Restorative justice as a framework for art

I was honored and inspired recently to be part of a “Visual Restoration” opening at the Mural Arts Program in Philadelphia.  This was a culmination of a two-year restorative justice arts program.  Two large outside murals resulted  and a new book about the project, entitled Visual Representation, was released at this opening.  I was fortunate to have been part of this project.

The Mural Arts program is a unique effort that uses the creation of murals as a way to revitalize and re-engage communities.  Artists work with community members to identify issues of concern to them, then to decide how they should be represented in a mural.  The artists design the mural and its placement in consultation with the community, then lay it out in a way that community members can participate in painting it. Hundreds of murals dot the city and many new murals are created each year.

One recent project called the “Healing Walls” involved prisoners, victims and victim advocates in painting several murals.   A new documentary film, Concrete, Steel & Paint, about this project will be available soon.

This specific project, entitled the Albert M. Greenfield Restorative Justice Project, attempted to provide restoration through art for a group of young people who were in day detention.  It was designed as a kind of reparative action for the community from which they came and also as a way of connecting them more holistically with the various cultural groups in their community.  Adult prisoners, youth in the juvenile justice system and community members were engaged in various ways in the project.  Below is one of the resulting murals.  (Restoration – Copyright 2009 Mural Arts Program)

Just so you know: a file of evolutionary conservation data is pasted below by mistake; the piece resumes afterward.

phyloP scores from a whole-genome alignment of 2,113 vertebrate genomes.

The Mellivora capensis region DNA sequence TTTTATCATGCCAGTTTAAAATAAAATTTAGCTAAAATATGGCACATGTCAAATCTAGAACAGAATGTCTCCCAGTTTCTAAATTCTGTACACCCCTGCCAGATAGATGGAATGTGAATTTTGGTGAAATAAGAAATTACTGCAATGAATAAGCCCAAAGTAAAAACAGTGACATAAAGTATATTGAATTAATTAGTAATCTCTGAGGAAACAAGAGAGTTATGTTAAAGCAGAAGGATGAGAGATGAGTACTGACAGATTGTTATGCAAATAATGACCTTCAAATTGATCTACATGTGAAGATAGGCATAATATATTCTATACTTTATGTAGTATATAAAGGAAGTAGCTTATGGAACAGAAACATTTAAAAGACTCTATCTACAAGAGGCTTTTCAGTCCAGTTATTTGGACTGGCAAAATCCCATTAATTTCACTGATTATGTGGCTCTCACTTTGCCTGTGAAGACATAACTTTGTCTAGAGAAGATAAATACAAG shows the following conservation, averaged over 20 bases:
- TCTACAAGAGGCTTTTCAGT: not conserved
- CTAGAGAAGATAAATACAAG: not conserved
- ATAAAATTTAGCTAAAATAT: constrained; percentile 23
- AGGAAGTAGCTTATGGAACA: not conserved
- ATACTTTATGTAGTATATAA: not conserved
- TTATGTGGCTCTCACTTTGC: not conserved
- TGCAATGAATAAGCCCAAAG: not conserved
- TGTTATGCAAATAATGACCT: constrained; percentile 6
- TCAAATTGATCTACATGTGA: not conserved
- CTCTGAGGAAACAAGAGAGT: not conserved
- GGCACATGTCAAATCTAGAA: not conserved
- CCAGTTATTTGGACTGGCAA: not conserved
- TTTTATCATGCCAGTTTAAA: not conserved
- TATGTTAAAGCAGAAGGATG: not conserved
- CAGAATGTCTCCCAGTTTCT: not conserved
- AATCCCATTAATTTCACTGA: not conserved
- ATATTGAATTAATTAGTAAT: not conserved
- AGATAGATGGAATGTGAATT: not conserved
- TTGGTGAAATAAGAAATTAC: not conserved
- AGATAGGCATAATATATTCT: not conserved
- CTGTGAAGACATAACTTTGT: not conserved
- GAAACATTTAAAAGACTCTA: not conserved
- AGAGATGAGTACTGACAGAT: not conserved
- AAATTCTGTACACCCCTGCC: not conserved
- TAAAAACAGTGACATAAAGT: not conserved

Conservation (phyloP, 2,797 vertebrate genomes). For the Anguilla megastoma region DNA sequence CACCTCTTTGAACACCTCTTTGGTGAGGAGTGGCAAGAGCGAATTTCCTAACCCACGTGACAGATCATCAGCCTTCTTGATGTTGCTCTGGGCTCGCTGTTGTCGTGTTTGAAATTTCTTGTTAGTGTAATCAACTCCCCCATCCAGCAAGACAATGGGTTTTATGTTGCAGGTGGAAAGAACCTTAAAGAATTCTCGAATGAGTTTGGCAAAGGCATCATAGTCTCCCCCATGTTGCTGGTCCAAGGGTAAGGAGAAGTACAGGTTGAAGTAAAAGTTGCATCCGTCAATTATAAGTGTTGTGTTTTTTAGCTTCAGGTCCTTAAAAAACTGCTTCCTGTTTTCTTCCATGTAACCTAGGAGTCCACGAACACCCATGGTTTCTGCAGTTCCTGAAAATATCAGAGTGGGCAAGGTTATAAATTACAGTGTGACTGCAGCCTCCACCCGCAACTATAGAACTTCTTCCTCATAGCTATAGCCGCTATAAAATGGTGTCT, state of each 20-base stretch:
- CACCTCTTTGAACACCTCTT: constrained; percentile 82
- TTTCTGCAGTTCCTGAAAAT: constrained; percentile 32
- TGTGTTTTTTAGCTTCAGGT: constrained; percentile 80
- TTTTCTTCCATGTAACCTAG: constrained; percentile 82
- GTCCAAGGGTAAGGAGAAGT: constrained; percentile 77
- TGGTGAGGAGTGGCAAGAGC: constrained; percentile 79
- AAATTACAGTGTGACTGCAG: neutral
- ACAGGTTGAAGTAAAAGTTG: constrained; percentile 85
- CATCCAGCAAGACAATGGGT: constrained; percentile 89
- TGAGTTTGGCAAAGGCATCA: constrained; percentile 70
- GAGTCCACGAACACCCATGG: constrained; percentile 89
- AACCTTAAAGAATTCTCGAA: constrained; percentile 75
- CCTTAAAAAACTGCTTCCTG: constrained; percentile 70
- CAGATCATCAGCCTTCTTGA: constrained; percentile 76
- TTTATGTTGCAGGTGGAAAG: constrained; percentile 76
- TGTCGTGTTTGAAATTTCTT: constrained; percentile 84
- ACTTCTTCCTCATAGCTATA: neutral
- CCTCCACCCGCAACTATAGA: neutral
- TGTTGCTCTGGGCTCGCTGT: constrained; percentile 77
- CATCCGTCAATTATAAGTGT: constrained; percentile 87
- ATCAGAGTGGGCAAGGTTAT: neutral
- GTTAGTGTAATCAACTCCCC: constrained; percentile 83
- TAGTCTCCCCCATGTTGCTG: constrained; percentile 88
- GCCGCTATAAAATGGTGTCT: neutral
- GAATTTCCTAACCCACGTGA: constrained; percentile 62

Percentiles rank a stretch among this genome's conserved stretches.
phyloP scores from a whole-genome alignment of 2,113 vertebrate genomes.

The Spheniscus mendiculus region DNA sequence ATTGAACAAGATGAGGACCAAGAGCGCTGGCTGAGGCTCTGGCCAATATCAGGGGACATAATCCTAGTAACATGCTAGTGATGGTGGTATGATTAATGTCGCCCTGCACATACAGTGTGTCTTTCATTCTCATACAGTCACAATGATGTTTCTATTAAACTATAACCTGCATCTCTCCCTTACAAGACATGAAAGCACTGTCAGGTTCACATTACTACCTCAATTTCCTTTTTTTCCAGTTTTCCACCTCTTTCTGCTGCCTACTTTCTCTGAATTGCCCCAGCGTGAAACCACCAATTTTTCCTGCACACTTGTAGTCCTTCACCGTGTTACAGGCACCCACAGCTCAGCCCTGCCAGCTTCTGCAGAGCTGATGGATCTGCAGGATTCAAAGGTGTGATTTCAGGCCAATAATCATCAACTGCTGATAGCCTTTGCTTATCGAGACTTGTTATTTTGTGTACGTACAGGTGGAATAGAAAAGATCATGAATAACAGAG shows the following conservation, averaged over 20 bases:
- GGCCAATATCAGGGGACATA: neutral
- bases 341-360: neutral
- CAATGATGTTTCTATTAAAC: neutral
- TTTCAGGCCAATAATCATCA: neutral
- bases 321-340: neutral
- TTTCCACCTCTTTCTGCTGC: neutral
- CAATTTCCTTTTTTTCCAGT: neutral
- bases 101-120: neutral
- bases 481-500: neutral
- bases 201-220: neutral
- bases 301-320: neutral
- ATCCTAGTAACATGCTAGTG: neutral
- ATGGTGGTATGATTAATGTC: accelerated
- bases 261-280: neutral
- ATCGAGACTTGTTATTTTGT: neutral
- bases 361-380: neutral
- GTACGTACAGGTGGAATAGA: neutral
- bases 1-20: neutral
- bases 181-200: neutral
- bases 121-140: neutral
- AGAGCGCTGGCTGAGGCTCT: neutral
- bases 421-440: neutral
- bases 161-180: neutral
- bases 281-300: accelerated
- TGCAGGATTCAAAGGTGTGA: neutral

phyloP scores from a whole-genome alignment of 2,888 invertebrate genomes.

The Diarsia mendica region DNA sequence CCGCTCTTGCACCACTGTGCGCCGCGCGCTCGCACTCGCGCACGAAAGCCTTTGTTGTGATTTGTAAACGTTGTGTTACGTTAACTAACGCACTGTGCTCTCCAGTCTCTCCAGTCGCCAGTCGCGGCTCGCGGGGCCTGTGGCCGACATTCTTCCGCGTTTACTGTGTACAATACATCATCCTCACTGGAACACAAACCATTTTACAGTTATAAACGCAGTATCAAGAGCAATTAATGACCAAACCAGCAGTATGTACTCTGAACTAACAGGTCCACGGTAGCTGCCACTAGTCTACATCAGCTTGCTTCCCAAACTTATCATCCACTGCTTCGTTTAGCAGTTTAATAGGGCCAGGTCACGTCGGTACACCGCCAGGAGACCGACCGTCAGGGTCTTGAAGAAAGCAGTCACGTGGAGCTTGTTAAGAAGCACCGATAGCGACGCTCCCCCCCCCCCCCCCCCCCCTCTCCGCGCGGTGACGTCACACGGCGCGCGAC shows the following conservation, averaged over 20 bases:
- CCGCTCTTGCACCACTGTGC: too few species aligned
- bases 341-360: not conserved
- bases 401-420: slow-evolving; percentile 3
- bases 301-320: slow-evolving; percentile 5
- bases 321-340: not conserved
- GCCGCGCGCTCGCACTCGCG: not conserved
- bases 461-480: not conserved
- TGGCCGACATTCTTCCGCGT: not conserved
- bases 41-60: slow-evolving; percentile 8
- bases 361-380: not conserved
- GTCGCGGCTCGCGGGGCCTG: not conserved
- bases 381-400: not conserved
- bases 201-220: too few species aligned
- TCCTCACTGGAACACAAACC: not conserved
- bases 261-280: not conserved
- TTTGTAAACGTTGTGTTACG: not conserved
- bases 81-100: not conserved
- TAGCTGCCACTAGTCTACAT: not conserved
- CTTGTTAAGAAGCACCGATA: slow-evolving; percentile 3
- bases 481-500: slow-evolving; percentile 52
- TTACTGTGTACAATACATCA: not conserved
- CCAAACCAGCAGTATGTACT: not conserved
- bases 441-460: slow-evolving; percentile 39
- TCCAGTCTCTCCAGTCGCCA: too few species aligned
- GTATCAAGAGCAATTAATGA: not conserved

I’ve enjoyed being part of several Mural Arts projects with a restorative focus.   What I hadn’t fully realized until talking with Jane Golden, the dynamo who keeps this operation running, and reading the book, was the extent to which restorative justice has come to provide the overall framework for their socially-engaged approach to art. In Jane’s words, restorative justice provides a “continuity to the work that the Mural Arts Program does.” (See, for example, the restorative justice page on their site.)  She goes on to say this:

“By introducing the notion of beauty as a catalyst, these neighborhoods could shift their sense of identity and consciousness towards their potential, towards the future.  Ultimately what we want is a more peaceful neighborhood, a more peaceful society.”

Restorative justice is about building, maintaining and mending relationships.  It is based on values such as respect, responsibility and relationships.  It aims at engaging people, repairing harm, meeting needs, creating connections, giving voice, empowering people and communities.  All of these are consistent with the methods and goals of socially-engaged art.

This brings me to the way I ended Doing Life: Reflections of Men and Women Serving Life Sentences:

“We have been conditioned to believe that art is the supreme expression of our individual selves, that in our creativity we display our utter uniqueness.  I am coming to believe that our art may be more powerful and serve us better if it were to draw us together, to bring us to greater mutual understanding.”

“I am committed to doing photography that speaks to the power of connectedness, that calls us into relationship – relationship with other people, with the environment, with our Creator.”